Please refer below for:

  • Code snippet to access splunk SDK
  • Dashboard snapshot of system information
  • Dashboard snapshot of service information
Host = “localhost” // servername
Port = 8080
userName=”admin”
password=”changeMe”
searchKey=”Sample-XML-FileName.xml”
searchQuery =”sourcetype=xml | sort _time | tail 1”

       public XmlDocument GetXmlFromSplunk(string host, int port, string userName, string password, string searchKey, string searchQuery)
       {
            var retVal = new XmlDocument();

            try
            {
                var source = searchKey + "-LogFile.xml";
                source = source.ToLower().Replace(" ", string.Empty);

                var searchString = string.Format("search source=*{0}* {1}", source, searchQuery);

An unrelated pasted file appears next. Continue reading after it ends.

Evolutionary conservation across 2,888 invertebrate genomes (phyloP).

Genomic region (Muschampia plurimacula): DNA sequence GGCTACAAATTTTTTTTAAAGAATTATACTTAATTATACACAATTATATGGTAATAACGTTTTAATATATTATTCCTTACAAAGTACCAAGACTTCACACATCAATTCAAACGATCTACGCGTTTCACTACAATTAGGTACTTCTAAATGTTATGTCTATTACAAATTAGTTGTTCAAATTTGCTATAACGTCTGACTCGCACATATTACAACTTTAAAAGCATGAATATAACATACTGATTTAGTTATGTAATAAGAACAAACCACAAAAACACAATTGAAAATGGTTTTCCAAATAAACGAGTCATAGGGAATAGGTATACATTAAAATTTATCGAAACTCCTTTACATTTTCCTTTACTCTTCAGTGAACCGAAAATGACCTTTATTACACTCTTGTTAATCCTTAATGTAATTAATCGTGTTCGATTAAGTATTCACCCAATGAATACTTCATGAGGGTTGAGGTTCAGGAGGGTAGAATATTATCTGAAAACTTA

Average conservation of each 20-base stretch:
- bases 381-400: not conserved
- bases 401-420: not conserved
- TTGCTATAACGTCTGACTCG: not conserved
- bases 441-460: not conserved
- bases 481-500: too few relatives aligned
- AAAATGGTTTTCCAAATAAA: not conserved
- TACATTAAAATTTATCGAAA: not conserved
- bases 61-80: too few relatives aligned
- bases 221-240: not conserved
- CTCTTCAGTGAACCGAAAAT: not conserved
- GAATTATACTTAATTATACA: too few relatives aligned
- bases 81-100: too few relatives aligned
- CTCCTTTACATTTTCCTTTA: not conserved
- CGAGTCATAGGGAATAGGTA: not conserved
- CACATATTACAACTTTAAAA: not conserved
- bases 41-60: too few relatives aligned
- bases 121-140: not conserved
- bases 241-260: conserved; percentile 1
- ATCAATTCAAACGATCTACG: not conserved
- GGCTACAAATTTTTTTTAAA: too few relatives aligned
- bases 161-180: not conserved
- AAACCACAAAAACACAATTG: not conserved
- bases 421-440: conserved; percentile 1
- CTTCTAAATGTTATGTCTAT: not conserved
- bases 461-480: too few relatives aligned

this.Log("Search String: " + searchString, null);

                var svcArgs = new Splunk.ServiceArgs
                    {
                        Host = host,
                        Port = port
                    };
                var service = new Splunk.Service(svcArgs);

                service = service.Login(userName, password);

                var jobArgs = new Splunk.JobArgs
                    {
                        ExecutionMode = Splunk.JobArgs.ExecutionModeEnum.Normal
                    };

                var queryArgs = new Splunk.Args();

                using (var queryResultStream = service.Oneshot(searchString))
                {
                    using (var resultsReader = new Splunk.ResultsReaderXml(queryResultStream))
                    {
                        foreach (var result in resultsReader)
                        {
                            var eventSource = result["source"].ToString().ToLower().Replace(" ", string.Empty);